Does science say intrinsic motivation is better? In a study published in the journal Health Psychology, researchers asked 87 sedentary adults to take part in a 10-week exercise program. The adults did either moderate-intensity exercise or high-intensity interval training. They also questioned the participants about their motivation for taking part in the program. As you might expect, some were motivated by intrinsic factors and others by extrinsic. In the final analysis, the researchers found those who intrinsically motivated were more likely to complete the program.

How does this apply to you? If you have trouble staying motivated or are frequently skipping workouts for no reason, think about why you’re doing it. Are you motivated by losing weight, wearing a smaller pant size, or do you enjoy the process of exercise and the way you feel during and after? If you say the latter, the chance of sticking with it for longer than six months is higher.

How Can You Become More Intrinsically Motivated?

To adopt a more positive and intrinsic attitude toward working out, exercise more mindfully. Stop focusing on how tired you feel or how many more minutes you have left. Instead, reconnect with what it feels like to move. Note how a weight feels in your hand and the power your arms are generating as you lift it. Immerse yourself in the moment and use all of your senses to engage with each set. Learn to enjoy the “here and now” of working out and moving your body. Think about the energy flowing through you and the sense of accomplishment that comes from mastering each rep.  Appreciate exercise for the feeling it creates whether than focusing on some future outcome, like losing weight. Also, set realistic, specific goals and record your progress toward meeting that goal. We all like to accomplish things and see evidence that we followed through!

Other Factors That Impact Exercise Adherence

Other factors, based on research, that impact how likely a person is to exercise long term is how confident they are that they can do it. People who are more assured of their ability to work out are more likely to be habitual exercisers. That’s partially why people join and quit health clubs – they don’t feel confident in their abilities and feel like they’re on display. In fact, a study in Frontiers of Psychology found that perceived competence topped the list of factors that make people stick to an exercise program. Home workouts eliminate the added pressure and with the help of online training, you can learn the moves at home at your own pace without feeling scrutinized.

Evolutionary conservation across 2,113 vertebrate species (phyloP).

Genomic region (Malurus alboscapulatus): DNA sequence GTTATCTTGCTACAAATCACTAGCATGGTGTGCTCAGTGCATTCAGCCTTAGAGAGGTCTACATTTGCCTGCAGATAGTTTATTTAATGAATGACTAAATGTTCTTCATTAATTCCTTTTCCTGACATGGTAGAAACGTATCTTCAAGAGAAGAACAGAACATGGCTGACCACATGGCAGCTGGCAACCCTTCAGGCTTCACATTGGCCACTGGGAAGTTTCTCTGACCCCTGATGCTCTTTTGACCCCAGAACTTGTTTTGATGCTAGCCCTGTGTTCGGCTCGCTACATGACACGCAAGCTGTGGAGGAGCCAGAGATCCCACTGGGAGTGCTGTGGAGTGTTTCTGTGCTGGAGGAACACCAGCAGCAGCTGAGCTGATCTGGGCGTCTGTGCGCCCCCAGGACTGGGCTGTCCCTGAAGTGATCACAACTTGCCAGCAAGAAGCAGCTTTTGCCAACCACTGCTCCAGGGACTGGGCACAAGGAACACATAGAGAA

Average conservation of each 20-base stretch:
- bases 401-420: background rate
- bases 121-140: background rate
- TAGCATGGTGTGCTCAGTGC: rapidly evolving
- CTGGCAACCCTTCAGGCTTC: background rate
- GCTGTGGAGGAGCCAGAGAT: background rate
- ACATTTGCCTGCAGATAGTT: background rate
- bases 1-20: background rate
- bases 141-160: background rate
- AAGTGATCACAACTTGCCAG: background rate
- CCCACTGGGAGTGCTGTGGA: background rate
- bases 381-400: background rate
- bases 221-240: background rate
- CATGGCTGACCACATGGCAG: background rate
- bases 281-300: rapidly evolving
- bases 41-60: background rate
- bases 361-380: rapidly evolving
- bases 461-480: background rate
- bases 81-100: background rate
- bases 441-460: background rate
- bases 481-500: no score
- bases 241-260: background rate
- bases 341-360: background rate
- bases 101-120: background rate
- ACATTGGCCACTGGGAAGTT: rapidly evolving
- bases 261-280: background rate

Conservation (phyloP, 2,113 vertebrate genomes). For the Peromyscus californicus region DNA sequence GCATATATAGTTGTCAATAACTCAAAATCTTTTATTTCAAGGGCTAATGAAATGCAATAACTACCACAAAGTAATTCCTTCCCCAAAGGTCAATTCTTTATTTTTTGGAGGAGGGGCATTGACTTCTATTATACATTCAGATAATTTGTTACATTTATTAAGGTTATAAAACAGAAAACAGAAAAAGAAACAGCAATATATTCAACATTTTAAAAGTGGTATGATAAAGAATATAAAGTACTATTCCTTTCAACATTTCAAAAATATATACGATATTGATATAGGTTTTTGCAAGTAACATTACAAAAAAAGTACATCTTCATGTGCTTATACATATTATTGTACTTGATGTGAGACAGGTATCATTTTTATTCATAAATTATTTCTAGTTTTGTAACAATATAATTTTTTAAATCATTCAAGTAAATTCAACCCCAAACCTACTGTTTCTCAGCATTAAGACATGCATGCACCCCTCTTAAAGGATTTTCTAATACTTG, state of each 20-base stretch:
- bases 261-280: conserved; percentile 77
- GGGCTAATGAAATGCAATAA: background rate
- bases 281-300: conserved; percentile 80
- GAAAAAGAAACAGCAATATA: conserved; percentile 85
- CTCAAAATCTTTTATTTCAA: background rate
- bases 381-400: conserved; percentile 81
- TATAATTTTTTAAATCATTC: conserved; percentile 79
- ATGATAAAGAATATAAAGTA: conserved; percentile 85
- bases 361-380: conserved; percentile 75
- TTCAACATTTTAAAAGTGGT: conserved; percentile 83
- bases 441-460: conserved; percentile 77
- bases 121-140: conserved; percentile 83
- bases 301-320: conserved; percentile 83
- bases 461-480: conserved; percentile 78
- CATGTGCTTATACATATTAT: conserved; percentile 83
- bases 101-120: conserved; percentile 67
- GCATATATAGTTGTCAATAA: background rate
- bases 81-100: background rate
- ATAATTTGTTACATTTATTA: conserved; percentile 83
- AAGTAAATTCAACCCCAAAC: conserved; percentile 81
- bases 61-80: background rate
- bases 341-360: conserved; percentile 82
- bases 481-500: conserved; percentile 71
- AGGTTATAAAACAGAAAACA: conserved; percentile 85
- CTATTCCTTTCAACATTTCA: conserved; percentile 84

Exercising at home means you’re ready to go within minutes and on your own time schedule. Yet, it’s also beneficial to have a support group and the knowledge that other people are exercising with you. That’s where online support groups, social media, and forums can help.

Also, research shows people who have unrealistic expectations about what exercise will do for them are more likely to drop out. For example, people who anticipate losing weight quickly on an exercise program and then don’t are more likely to quit in frustration. So, take small steps toward achieving your fitness goals and celebrate small victories. You’re always a work in progress!



Exercise Motivation: What Starts and Keeps People Exercising? Len Kravitz, Ph.D.
Front. Psychol., 29 August 2016 | https://doi.org/10.3389/fpsyg.2016.01296.